INFO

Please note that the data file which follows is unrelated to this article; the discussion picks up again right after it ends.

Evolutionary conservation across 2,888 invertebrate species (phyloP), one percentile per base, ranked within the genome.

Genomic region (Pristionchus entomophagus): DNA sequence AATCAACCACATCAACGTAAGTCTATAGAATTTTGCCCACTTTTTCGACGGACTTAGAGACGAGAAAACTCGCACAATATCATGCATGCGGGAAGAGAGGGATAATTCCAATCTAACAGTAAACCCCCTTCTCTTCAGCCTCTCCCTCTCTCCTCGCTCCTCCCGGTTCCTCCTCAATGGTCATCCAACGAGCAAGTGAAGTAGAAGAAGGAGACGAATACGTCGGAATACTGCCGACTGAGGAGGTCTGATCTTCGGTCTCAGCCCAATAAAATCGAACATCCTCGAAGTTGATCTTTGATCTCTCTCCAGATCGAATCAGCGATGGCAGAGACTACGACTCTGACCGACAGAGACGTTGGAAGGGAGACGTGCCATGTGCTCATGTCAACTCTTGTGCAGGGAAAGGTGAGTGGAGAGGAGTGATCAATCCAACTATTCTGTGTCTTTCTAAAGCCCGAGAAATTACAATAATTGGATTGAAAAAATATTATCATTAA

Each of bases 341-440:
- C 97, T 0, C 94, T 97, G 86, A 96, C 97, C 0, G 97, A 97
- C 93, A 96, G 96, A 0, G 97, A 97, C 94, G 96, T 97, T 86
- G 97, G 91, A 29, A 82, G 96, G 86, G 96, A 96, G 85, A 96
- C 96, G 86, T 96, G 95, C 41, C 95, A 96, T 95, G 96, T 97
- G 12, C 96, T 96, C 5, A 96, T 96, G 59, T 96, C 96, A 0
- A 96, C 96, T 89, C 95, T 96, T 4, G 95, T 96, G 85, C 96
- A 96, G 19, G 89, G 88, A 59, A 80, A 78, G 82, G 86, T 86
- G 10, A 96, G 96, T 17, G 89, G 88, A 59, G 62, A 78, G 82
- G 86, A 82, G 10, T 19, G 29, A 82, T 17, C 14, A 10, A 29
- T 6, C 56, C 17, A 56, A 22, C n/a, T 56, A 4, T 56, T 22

Silke Wagner (*1968, lives in Frankfurt) focuses her conceptual work on sociopolitical content, which she converts into an artistically aesthetic context, using a variety of means. Each artistic form of expression is chosen based on theme and, particularly, location, and can be anything from an urban sculpture, website or item of clothing to a wall newspaper or neon installation. Many of her works feature graphic elements or quote our surrounding consumer world in form and structure. She is not confined to one specific genre, but rather makes this precise openness in artistic media her characteristic style, avoiding traditional categorisations of art and challenging established classifications. Through different processes of de-contextualisation and re-contextualisation, she attempts to incorporate reality into art, while simultaneously using the protected sphere of art freedom to attract attention to specific topics, as well as to various social groups with whom she frequently collaborates. Some of these have included the “kein mensch ist illegal” network in Hanau, the “Fluchtwagen” campaign, the Dona Carmen association for prostitutes’ social and political rights in Frankfurt, and the Umweltzentrum Archiv Verein in M├╝nster. She seeks to initiate public communication processes, and create opportunities for interaction – both through concrete political content and through the artwork in itself. In doing so, she facilitates the formation of public opinion, which replaces the (superseded) notion of architecturally converted public places being sites of communicative exchange. At the same time, she uses specific public art projects to constantly question the challenges and opportunities to which these artworks are exposed amidst city marketing and inner-city decoration. Her latest pieces in particular display this (self-) reflective element. When dealing with art-history references, Wagner applies strategies of appropriation and change, and not only questions the importance of the original, but also subjects her own “creative” work as an artist to criticism.